My opponent played a third land, cast Avacyn's Pilgrim, and flashed back the Lingering Souls. I revealed Ponder, flipping Delver of Secrets into Insectile Aberration. I attacked for 3; my opponent double-blocked with the Spirit tokens and I used Vapor Snag to kill one token to allow my Delver to live through combat with the other token. I played a third land and passed the turn. My opponent played a fourth land and cast Unburial Rites, targeting Elesh Norn, Grand Cenobite. I used Mana Leak to deal with that and was able to get another turn.

I drew Runechanter's Pike, cast Ponder, shuffled my deck, drew an Island, played an Island, and passed the turn after attacking for 3. My opponent went for the flashback on Unburial Rites and I had Dissipate this time around. After playing a fifth land my opponent passed the turn. I drew another Island, played it, cast Runechanter's Pike, and attacked for 3.

My opponent cast an Inferno Titan and I had to let it resolve with only a Negate in my hand. The Titan killed my Insectile Aberration and dealt me 1. I drew another Island for my turn and was forced to passed. My opponent attacked me for a lot of damage and showed me another Inferno Titan. That's good enough...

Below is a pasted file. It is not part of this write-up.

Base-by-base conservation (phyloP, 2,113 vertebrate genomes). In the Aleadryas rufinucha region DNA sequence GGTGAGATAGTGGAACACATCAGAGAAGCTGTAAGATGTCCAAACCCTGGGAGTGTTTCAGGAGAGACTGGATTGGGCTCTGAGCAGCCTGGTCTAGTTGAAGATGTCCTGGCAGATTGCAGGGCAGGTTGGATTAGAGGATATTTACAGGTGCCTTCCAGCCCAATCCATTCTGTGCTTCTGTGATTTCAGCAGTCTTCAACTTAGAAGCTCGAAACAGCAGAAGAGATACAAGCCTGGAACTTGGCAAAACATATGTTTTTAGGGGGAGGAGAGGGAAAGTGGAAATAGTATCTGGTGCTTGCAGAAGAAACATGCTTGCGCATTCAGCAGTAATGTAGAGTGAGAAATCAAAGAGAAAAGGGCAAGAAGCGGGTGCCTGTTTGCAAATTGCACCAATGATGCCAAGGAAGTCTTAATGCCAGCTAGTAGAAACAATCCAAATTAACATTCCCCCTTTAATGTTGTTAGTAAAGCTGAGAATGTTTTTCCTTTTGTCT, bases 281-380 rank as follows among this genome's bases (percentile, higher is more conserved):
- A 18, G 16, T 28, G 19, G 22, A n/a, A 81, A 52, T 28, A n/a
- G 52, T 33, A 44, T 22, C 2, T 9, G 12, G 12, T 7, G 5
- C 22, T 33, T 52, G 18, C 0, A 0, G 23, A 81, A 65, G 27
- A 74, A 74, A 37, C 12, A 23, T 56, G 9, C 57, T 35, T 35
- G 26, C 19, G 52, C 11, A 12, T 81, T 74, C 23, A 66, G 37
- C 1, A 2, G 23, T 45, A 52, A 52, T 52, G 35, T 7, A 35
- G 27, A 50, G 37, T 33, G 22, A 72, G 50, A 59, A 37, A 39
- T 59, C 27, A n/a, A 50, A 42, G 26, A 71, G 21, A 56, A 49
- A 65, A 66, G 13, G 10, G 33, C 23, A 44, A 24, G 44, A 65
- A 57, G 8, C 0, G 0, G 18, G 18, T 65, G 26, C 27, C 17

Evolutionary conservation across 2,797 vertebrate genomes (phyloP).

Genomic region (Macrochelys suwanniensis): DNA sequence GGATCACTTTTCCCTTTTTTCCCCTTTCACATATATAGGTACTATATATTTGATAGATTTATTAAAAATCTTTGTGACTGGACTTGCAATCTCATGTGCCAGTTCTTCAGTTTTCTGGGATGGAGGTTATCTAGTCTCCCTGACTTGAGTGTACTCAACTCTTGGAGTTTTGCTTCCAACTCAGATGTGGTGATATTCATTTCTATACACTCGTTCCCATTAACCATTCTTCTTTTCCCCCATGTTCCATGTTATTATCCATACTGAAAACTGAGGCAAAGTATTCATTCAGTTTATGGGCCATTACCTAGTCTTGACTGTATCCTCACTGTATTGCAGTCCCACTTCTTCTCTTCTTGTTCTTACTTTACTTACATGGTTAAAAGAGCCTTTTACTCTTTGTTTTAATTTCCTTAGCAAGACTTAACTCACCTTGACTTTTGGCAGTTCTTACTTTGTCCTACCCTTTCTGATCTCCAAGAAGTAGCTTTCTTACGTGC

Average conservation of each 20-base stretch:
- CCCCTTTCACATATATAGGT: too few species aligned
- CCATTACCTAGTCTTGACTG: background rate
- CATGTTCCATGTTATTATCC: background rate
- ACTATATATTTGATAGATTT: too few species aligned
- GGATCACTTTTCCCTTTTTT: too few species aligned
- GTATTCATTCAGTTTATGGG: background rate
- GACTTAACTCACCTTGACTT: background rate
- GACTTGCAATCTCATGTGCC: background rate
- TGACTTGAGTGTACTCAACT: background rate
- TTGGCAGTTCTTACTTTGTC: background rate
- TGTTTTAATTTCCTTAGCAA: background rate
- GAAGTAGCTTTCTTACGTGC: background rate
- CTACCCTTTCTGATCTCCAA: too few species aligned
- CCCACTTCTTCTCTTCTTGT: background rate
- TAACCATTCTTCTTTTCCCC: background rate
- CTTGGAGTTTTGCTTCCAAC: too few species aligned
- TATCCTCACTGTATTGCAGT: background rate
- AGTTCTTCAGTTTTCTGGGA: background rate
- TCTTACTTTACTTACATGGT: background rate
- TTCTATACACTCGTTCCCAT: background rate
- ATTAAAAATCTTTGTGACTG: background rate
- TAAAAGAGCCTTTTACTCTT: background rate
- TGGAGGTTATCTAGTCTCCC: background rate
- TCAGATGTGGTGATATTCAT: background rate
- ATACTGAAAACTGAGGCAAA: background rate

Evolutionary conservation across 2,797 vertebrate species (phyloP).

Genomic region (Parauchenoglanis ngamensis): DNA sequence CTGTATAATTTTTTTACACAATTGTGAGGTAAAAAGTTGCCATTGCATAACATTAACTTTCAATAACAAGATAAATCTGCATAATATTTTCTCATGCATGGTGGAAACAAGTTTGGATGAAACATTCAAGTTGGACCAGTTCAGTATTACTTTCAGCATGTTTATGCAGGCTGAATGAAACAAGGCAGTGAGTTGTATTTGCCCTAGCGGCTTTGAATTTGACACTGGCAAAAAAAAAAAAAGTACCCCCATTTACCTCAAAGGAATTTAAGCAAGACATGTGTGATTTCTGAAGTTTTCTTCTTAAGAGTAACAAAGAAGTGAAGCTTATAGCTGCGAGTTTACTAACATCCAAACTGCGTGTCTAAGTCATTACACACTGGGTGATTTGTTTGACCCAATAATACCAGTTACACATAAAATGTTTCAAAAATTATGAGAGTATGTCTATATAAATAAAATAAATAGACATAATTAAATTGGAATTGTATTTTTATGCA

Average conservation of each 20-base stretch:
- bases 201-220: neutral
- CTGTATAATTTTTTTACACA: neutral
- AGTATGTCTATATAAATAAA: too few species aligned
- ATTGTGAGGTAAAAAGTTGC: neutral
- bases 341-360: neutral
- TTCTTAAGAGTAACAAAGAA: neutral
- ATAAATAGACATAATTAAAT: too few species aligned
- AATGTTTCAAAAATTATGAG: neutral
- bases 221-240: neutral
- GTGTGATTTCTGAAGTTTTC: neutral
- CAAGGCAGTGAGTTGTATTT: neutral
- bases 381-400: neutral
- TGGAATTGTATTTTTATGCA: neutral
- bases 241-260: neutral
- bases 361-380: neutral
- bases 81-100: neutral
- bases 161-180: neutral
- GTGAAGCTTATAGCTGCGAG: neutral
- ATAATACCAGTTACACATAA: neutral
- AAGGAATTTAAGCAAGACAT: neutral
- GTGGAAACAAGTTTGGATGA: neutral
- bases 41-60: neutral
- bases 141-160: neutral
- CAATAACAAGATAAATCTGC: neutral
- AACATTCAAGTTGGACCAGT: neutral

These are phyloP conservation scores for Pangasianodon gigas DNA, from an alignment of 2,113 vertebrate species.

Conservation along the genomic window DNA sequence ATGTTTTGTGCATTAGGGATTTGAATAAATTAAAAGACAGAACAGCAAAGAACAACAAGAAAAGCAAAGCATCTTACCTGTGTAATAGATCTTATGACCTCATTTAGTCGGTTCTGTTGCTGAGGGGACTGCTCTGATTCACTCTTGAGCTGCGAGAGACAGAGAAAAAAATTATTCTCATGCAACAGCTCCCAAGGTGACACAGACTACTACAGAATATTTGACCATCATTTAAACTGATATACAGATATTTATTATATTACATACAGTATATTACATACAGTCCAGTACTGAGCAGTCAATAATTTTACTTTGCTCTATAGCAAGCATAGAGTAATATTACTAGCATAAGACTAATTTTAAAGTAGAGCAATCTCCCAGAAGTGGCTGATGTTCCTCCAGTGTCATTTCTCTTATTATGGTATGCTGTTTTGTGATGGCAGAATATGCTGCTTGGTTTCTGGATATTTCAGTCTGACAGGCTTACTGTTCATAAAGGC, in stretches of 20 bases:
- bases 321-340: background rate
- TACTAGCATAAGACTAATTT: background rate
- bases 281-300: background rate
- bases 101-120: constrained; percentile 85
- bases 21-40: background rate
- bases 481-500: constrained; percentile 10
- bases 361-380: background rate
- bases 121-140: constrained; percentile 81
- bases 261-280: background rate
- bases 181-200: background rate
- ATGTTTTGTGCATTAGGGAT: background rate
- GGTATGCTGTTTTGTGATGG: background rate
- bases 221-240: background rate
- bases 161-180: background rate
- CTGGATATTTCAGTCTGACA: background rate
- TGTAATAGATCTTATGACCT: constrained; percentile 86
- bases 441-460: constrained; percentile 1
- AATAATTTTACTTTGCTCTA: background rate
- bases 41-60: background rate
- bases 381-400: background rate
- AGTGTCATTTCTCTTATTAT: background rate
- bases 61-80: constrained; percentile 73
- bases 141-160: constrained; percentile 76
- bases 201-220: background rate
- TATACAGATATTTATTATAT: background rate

Frites is a pretty terrible matchup for a deck like this. You should probably include some number of Surgical Extractions in the sideboard to deal with it. Also, just playing more countermagic will also make you have a significantly stronger chance against Standard's favorite combo deck.

Grand Architect is my favorite lord in Standard. I'm excited that I had the opportunity to write about it again and I'd love to see your feedback on this type of strategy. The deck might have had some trouble in the few games I had the opportunity to play, but I strongly urge you to put the deck together. The deck matches up very well against most decks you'll come across at the FNM level. One can acquire the entire deck with relative ease and win a lot of sanctioned matches.

Happy Brewing!

Latest Building on a Budget Articles

Daily MTG

June 27, 2012

War Falcon by, Jacob Van Lunen

The Magic 2013 core set is going to be on the shelves of your local game shop in less than three weeks. Many powerful cards have already been announced. I can't begin to explain how excit...

Learn More

Building on a Budget

June 20, 2012

Solving the Control Conundrum by, Jacob Van Lunen

ello and welcome back to another edition of Building on a Budget. I've been working on a new deck for Standard over the past two weeks and I'm excited to share it with you guys today! In ...

Learn More



Building on a Budget Archive

Consult the archives for more articles!

See All